I would never have considered myself a King Kong fan, but that instantly changed once I finished watching Kong: Skull Island. Jordan Vogt-Roberts’ 2017 reboot of the iconic, towering gorilla-beast contains more action and adventure than anyone could have expected.
In my opinion, this film brought the full package and more. Whether it was the fantastic special effects showing a skyscraper-sized monkey eating a cruise ship-sized squid, or the prefect ensemble of co-stars, or even the engaging story itself — every aspect of Kong had me submerged in the mystical world of Skull Island, the place where Kong is King.
The special effects of this film are superior to those of any movie that I have seen in quite some time. As the saying goes, one must “see it to believe it.” Although that may sound cliché, it could not be more genuine when pertaining to this particular piece. The dazzling precision of angles, sounds, and colors make this film intriguing and easy to enjoy.
Hacksaw Ridge, directed by Mel Gibson, is a biographical drama based upon the true story and extraordinary life of Desmond T. Doss (played by Andrew Garfield in the film), a man who served as a conscientious objector in the U.S. Army in World War II. Although he participated in one of the bloodiest battles of the war, Doss completely refused to carry any type of firearm during his time as a combat medic. Instilled upon him at an early age was a religious faith that he swore to uphold for the rest of his life.
Of the Ten Commandments, “thou shall not kill” played a huge role in why Doss decided not to carry a weapon amongst the carnage and atrocities surrounding him, while Desmond’s faith as a Seventh-day Adventist compelled him to risk his life in order to save the lives of others. Mel Gibson does an incredible job of depicting the heroic actions of Doss, who was the first conscientious objector to receive a Medal of Honor.
Kevin Wendell Grump can be Barry in the morning, Hedwig during the day, and Dennis at night. You never know who you are going to encounter; one personality here, a different one over there. Split (2016), directed by M. Night Shyamalan, is as twisted and demented as the recurring visual motifs make it out to be.
Split may not necessarily hit it out of the park, but it is without a doubt entirely intriguing, and certainly worth the watch. Kevin’s mental instability — in part due to his unheard of and widely-ridiculed psychiatric and physiological disorder — has led him down a path of complete lunacy. Although the different personalities living inside Kevin’s brain may not necessarily agree on what is best for him, they all agree on one thing: the beast is on the move.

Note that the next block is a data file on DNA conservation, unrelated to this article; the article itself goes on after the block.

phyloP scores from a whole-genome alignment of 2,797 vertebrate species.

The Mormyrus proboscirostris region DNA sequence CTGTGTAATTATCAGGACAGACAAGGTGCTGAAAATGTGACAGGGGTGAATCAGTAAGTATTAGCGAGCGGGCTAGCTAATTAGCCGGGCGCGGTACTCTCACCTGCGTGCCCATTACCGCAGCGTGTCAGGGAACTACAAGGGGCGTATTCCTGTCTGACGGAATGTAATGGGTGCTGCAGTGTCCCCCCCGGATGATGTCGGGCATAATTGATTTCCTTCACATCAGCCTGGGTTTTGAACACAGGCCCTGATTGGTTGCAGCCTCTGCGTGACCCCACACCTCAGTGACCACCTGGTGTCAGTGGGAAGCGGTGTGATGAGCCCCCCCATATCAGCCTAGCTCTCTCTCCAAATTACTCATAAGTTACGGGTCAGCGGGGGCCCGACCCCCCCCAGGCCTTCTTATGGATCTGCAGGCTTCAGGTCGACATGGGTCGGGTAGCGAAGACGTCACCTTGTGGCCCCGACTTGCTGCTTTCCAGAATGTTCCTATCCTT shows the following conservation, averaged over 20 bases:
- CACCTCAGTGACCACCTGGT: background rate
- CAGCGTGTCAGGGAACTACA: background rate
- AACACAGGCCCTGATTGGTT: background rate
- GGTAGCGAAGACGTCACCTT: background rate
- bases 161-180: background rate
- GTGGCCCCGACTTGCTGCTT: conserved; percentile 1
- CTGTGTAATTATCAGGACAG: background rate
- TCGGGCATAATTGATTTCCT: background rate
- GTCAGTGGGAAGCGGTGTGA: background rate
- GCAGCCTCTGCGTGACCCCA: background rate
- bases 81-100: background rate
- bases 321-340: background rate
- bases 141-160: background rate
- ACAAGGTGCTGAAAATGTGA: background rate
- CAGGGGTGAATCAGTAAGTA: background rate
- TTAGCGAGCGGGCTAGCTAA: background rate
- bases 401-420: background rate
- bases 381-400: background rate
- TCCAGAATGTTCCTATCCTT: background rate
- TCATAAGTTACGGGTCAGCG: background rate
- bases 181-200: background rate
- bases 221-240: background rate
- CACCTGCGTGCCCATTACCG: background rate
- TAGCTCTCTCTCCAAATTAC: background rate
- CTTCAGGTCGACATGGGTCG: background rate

The Godfather, directed by revered filmmaker Francis Ford Coppola, is a period drama that realistically depicts the hardships and misfortune associated with the Italian Mafia in the early twentieth century. Coppola’s film tells the fictional story of Vito Corleone and his endeavors as the head of an organized crime family in New York City.
The Godfather allows its audience to become transfixed in the secret, underground dealings of an extremely powerful crime organization that is built upon both trust and fear. However, maintaining this power does not seem to be a simple task, as the Corleone family faces the constant threat of other families who desire their fortune and supremacy. In addition to the film’s well-constructed plot, Coppola remarkably utilizes various film elements in order for the audience to better connect with the characters in an emotional manner. It’s the emotional appeal of The Godfather that makes it one of the greatest films of all time.
Editor’s Note: “Casual Critics” is a new feature we’re introducing this semester on the Jet Fuel Review Blog. It’s a weekly feature about film, written by two critics, Reno Stramaglia and Donatas Ružys. The two critics will switch off week after week, with this week’s post being written by Ružys.
Ray Kroc revolutionized the American fast food service industry in the mid-1950s by turning McDonald’s into one of the most successful and recognizable businesses in the world. John Lee Hancock’s biographical drama, The Founder (2016), depicts the true-to-life events that propelled Kroc (played by Michael Keaton) from being an obsessively ambitious shake-mixer salesman into one of the wealthiest men in the world.
Surprisingly, the film does not overly rely on the subject matter to draw in audiences. Instead, it is easy to sense the fitting selection of actors for key roles, as they naturally immerse themselves into heart of the narrative and in turn cause the audience to feel a wide range of emotions. Michael Keaton’s performance is exceptional and well deserving of recognition.